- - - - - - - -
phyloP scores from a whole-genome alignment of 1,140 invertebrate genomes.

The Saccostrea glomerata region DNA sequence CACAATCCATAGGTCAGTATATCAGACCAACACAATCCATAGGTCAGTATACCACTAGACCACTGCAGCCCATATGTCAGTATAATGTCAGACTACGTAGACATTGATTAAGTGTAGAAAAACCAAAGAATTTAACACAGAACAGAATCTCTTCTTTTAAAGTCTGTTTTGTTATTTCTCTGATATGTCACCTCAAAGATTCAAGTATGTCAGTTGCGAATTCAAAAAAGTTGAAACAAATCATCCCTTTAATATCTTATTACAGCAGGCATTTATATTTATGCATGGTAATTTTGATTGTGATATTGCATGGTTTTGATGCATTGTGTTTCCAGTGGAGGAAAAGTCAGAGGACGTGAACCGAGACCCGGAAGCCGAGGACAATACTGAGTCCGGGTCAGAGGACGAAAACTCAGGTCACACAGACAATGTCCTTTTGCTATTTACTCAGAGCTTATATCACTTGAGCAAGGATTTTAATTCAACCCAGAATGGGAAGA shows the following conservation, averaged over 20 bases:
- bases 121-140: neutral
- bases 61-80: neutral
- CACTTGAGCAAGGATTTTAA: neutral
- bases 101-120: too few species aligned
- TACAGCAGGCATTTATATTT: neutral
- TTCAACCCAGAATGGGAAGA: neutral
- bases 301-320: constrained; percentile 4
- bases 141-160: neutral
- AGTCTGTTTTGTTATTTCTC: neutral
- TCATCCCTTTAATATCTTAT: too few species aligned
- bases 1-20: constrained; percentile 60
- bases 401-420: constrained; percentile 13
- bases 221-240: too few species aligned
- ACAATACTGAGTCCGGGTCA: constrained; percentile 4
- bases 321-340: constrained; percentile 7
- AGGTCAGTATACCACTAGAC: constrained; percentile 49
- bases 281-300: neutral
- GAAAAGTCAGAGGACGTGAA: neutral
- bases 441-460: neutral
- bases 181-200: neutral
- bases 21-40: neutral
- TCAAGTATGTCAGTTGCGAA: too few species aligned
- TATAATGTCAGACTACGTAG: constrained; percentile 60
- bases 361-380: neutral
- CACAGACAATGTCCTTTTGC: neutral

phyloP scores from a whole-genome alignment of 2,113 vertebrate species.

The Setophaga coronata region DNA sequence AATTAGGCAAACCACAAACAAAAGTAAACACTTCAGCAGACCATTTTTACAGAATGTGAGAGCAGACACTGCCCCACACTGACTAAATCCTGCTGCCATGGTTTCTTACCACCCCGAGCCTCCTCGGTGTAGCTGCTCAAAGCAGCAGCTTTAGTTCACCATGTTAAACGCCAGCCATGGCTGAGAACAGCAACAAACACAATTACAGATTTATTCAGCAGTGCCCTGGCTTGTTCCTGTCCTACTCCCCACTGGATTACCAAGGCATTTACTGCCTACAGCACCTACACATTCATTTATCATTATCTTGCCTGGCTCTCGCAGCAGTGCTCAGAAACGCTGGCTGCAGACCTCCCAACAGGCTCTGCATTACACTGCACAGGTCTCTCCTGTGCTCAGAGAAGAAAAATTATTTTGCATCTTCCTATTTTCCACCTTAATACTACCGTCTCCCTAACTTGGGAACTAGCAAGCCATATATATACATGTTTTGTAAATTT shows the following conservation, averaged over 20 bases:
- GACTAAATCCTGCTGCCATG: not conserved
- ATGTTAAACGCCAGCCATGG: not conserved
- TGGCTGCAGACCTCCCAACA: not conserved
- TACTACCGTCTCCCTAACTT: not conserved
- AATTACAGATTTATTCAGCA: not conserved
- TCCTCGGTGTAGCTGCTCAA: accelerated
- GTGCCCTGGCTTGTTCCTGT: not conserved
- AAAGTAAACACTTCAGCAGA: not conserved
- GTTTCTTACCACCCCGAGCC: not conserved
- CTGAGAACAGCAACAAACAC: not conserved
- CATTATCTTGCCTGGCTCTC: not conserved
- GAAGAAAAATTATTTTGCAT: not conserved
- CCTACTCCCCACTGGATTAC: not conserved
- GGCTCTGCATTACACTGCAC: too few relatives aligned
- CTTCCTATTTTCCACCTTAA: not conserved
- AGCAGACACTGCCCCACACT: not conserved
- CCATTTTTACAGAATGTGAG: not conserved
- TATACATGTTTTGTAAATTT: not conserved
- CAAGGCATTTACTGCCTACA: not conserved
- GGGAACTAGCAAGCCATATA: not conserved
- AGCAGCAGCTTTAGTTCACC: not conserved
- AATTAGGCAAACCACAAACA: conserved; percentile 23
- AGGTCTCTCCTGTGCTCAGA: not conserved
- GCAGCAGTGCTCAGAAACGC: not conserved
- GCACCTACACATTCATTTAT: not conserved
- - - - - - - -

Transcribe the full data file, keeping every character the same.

phyloP scores from a whole-genome alignment of 1,140 invertebrate genomes.

The Saccostrea glomerata region DNA sequence CACAATCCATAGGTCAGTATATCAGACCAACACAATCCATAGGTCAGTATACCACTAGACCACTGCAGCCCATATGTCAGTATAATGTCAGACTACGTAGACATTGATTAAGTGTAGAAAAACCAAAGAATTTAACACAGAACAGAATCTCTTCTTTTAAAGTCTGTTTTGTTATTTCTCTGATATGTCACCTCAAAGATTCAAGTATGTCAGTTGCGAATTCAAAAAAGTTGAAACAAATCATCCCTTTAATATCTTATTACAGCAGGCATTTATATTTATGCATGGTAATTTTGATTGTGATATTGCATGGTTTTGATGCATTGTGTTTCCAGTGGAGGAAAAGTCAGAGGACGTGAACCGAGACCCGGAAGCCGAGGACAATACTGAGTCCGGGTCAGAGGACGAAAACTCAGGTCACACAGACAATGTCCTTTTGCTATTTACTCAGAGCTTATATCACTTGAGCAAGGATTTTAATTCAACCCAGAATGGGAAGA shows the following conservation, averaged over 20 bases:
- bases 121-140: neutral
- bases 61-80: neutral
- CACTTGAGCAAGGATTTTAA: neutral
- bases 101-120: too few species aligned
- TACAGCAGGCATTTATATTT: neutral
- TTCAACCCAGAATGGGAAGA: neutral
- bases 301-320: constrained; percentile 4
- bases 141-160: neutral
- AGTCTGTTTTGTTATTTCTC: neutral
- TCATCCCTTTAATATCTTAT: too few species aligned
- bases 1-20: constrained; percentile 60
- bases 401-420: constrained; percentile 13
- bases 221-240: too few species aligned
- ACAATACTGAGTCCGGGTCA: constrained; percentile 4
- bases 321-340: constrained; percentile 7
- AGGTCAGTATACCACTAGAC: constrained; percentile 49
- bases 281-300: neutral
- GAAAAGTCAGAGGACGTGAA: neutral
- bases 441-460: neutral
- bases 181-200: neutral
- bases 21-40: neutral
- TCAAGTATGTCAGTTGCGAA: too few species aligned
- TATAATGTCAGACTACGTAG: constrained; percentile 60
- bases 361-380: neutral
- CACAGACAATGTCCTTTTGC: neutral

phyloP scores from a whole-genome alignment of 2,113 vertebrate species.

The Setophaga coronata region DNA sequence AATTAGGCAAACCACAAACAAAAGTAAACACTTCAGCAGACCATTTTTACAGAATGTGAGAGCAGACACTGCCCCACACTGACTAAATCCTGCTGCCATGGTTTCTTACCACCCCGAGCCTCCTCGGTGTAGCTGCTCAAAGCAGCAGCTTTAGTTCACCATGTTAAACGCCAGCCATGGCTGAGAACAGCAACAAACACAATTACAGATTTATTCAGCAGTGCCCTGGCTTGTTCCTGTCCTACTCCCCACTGGATTACCAAGGCATTTACTGCCTACAGCACCTACACATTCATTTATCATTATCTTGCCTGGCTCTCGCAGCAGTGCTCAGAAACGCTGGCTGCAGACCTCCCAACAGGCTCTGCATTACACTGCACAGGTCTCTCCTGTGCTCAGAGAAGAAAAATTATTTTGCATCTTCCTATTTTCCACCTTAATACTACCGTCTCCCTAACTTGGGAACTAGCAAGCCATATATATACATGTTTTGTAAATTT shows the following conservation, averaged over 20 bases:
- GACTAAATCCTGCTGCCATG: not conserved
- ATGTTAAACGCCAGCCATGG: not conserved
- TGGCTGCAGACCTCCCAACA: not conserved
- TACTACCGTCTCCCTAACTT: not conserved
- AATTACAGATTTATTCAGCA: not conserved
- TCCTCGGTGTAGCTGCTCAA: accelerated
- GTGCCCTGGCTTGTTCCTGT: not conserved
- AAAGTAAACACTTCAGCAGA: not conserved
- GTTTCTTACCACCCCGAGCC: not conserved
- CTGAGAACAGCAACAAACAC: not conserved
- CATTATCTTGCCTGGCTCTC: not conserved
- GAAGAAAAATTATTTTGCAT: not conserved
- CCTACTCCCCACTGGATTAC: not conserved
- GGCTCTGCATTACACTGCAC: too few relatives aligned
- CTTCCTATTTTCCACCTTAA: not conserved
- AGCAGACACTGCCCCACACT: not conserved
- CCATTTTTACAGAATGTGAG: not conserved
- TATACATGTTTTGTAAATTT: not conserved
- CAAGGCATTTACTGCCTACA: not conserved
- GGGAACTAGCAAGCCATATA: not conserved
- AGCAGCAGCTTTAGTTCACC: not conserved
- AATTAGGCAAACCACAAACA: conserved; percentile 23
- AGGTCTCTCCTGTGCTCAGA: not conserved
- GCAGCAGTGCTCAGAAACGC: not conserved
- GCACCTACACATTCATTTAT: not conserved